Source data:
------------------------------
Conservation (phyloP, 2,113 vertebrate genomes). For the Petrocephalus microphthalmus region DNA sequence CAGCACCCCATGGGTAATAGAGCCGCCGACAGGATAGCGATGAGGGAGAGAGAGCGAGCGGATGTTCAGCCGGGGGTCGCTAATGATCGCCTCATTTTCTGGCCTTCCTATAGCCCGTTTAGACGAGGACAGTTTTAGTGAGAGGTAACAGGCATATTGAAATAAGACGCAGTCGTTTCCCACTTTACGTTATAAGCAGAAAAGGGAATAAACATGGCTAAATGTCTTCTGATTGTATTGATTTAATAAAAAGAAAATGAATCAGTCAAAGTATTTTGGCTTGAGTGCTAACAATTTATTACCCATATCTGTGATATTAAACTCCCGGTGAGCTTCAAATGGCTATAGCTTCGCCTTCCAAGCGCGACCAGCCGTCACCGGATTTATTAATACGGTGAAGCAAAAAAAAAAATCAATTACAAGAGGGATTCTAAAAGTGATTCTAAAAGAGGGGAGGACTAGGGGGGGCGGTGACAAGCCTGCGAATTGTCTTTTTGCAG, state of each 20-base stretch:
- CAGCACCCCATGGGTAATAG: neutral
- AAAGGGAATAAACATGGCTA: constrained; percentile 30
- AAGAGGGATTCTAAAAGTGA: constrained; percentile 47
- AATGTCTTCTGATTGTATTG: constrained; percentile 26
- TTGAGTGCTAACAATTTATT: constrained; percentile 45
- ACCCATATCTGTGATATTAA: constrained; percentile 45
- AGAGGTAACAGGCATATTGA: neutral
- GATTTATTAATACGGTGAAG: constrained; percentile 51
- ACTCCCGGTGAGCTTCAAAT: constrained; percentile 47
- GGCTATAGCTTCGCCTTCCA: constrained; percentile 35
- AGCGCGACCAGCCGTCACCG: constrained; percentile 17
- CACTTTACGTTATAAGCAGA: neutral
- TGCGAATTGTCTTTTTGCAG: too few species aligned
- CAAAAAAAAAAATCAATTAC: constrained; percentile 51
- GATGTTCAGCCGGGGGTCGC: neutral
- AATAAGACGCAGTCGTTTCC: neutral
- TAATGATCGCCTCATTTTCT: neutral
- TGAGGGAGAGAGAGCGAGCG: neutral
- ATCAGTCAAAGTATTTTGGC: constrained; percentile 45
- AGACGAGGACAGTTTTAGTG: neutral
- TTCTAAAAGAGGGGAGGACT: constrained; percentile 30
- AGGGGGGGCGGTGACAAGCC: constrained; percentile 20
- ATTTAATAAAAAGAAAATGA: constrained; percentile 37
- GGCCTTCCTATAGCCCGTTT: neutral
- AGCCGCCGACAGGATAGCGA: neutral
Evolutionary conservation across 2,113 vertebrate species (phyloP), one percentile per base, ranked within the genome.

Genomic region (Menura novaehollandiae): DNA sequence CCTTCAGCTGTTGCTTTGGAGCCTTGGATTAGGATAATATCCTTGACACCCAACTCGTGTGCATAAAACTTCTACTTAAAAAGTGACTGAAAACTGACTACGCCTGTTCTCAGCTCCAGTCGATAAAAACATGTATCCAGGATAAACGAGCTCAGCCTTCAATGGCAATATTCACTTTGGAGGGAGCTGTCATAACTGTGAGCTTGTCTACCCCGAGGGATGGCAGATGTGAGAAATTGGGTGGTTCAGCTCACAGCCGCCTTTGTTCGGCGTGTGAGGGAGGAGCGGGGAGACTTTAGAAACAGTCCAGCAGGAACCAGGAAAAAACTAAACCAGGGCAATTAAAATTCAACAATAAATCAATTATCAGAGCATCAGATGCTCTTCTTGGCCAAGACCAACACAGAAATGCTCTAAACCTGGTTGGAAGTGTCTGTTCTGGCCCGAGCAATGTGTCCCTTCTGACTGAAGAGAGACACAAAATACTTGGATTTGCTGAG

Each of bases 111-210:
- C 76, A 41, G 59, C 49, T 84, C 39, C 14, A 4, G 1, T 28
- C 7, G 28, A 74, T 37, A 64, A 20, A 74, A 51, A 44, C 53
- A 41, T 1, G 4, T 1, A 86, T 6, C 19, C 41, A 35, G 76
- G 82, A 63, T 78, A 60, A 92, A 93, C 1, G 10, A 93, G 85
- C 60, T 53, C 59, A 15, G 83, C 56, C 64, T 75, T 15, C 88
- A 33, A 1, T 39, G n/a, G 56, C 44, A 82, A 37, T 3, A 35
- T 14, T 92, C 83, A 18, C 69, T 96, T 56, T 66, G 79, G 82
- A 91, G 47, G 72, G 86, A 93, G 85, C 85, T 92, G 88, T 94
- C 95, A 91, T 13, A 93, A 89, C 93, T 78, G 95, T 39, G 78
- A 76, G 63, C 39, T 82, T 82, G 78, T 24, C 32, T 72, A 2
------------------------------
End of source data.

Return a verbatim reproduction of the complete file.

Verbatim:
Conservation (phyloP, 2,113 vertebrate genomes). For the Petrocephalus microphthalmus region DNA sequence CAGCACCCCATGGGTAATAGAGCCGCCGACAGGATAGCGATGAGGGAGAGAGAGCGAGCGGATGTTCAGCCGGGGGTCGCTAATGATCGCCTCATTTTCTGGCCTTCCTATAGCCCGTTTAGACGAGGACAGTTTTAGTGAGAGGTAACAGGCATATTGAAATAAGACGCAGTCGTTTCCCACTTTACGTTATAAGCAGAAAAGGGAATAAACATGGCTAAATGTCTTCTGATTGTATTGATTTAATAAAAAGAAAATGAATCAGTCAAAGTATTTTGGCTTGAGTGCTAACAATTTATTACCCATATCTGTGATATTAAACTCCCGGTGAGCTTCAAATGGCTATAGCTTCGCCTTCCAAGCGCGACCAGCCGTCACCGGATTTATTAATACGGTGAAGCAAAAAAAAAAATCAATTACAAGAGGGATTCTAAAAGTGATTCTAAAAGAGGGGAGGACTAGGGGGGGCGGTGACAAGCCTGCGAATTGTCTTTTTGCAG, state of each 20-base stretch:
- CAGCACCCCATGGGTAATAG: neutral
- AAAGGGAATAAACATGGCTA: constrained; percentile 30
- AAGAGGGATTCTAAAAGTGA: constrained; percentile 47
- AATGTCTTCTGATTGTATTG: constrained; percentile 26
- TTGAGTGCTAACAATTTATT: constrained; percentile 45
- ACCCATATCTGTGATATTAA: constrained; percentile 45
- AGAGGTAACAGGCATATTGA: neutral
- GATTTATTAATACGGTGAAG: constrained; percentile 51
- ACTCCCGGTGAGCTTCAAAT: constrained; percentile 47
- GGCTATAGCTTCGCCTTCCA: constrained; percentile 35
- AGCGCGACCAGCCGTCACCG: constrained; percentile 17
- CACTTTACGTTATAAGCAGA: neutral
- TGCGAATTGTCTTTTTGCAG: too few species aligned
- CAAAAAAAAAAATCAATTAC: constrained; percentile 51
- GATGTTCAGCCGGGGGTCGC: neutral
- AATAAGACGCAGTCGTTTCC: neutral
- TAATGATCGCCTCATTTTCT: neutral
- TGAGGGAGAGAGAGCGAGCG: neutral
- ATCAGTCAAAGTATTTTGGC: constrained; percentile 45
- AGACGAGGACAGTTTTAGTG: neutral
- TTCTAAAAGAGGGGAGGACT: constrained; percentile 30
- AGGGGGGGCGGTGACAAGCC: constrained; percentile 20
- ATTTAATAAAAAGAAAATGA: constrained; percentile 37
- GGCCTTCCTATAGCCCGTTT: neutral
- AGCCGCCGACAGGATAGCGA: neutral
Evolutionary conservation across 2,113 vertebrate species (phyloP), one percentile per base, ranked within the genome.

Genomic region (Menura novaehollandiae): DNA sequence CCTTCAGCTGTTGCTTTGGAGCCTTGGATTAGGATAATATCCTTGACACCCAACTCGTGTGCATAAAACTTCTACTTAAAAAGTGACTGAAAACTGACTACGCCTGTTCTCAGCTCCAGTCGATAAAAACATGTATCCAGGATAAACGAGCTCAGCCTTCAATGGCAATATTCACTTTGGAGGGAGCTGTCATAACTGTGAGCTTGTCTACCCCGAGGGATGGCAGATGTGAGAAATTGGGTGGTTCAGCTCACAGCCGCCTTTGTTCGGCGTGTGAGGGAGGAGCGGGGAGACTTTAGAAACAGTCCAGCAGGAACCAGGAAAAAACTAAACCAGGGCAATTAAAATTCAACAATAAATCAATTATCAGAGCATCAGATGCTCTTCTTGGCCAAGACCAACACAGAAATGCTCTAAACCTGGTTGGAAGTGTCTGTTCTGGCCCGAGCAATGTGTCCCTTCTGACTGAAGAGAGACACAAAATACTTGGATTTGCTGAG

Each of bases 111-210:
- C 76, A 41, G 59, C 49, T 84, C 39, C 14, A 4, G 1, T 28
- C 7, G 28, A 74, T 37, A 64, A 20, A 74, A 51, A 44, C 53
- A 41, T 1, G 4, T 1, A 86, T 6, C 19, C 41, A 35, G 76
- G 82, A 63, T 78, A 60, A 92, A 93, C 1, G 10, A 93, G 85
- C 60, T 53, C 59, A 15, G 83, C 56, C 64, T 75, T 15, C 88
- A 33, A 1, T 39, G n/a, G 56, C 44, A 82, A 37, T 3, A 35
- T 14, T 92, C 83, A 18, C 69, T 96, T 56, T 66, G 79, G 82
- A 91, G 47, G 72, G 86, A 93, G 85, C 85, T 92, G 88, T 94
- C 95, A 91, T 13, A 93, A 89, C 93, T 78, G 95, T 39, G 78
- A 76, G 63, C 39, T 82, T 82, G 78, T 24, C 32, T 72, A 2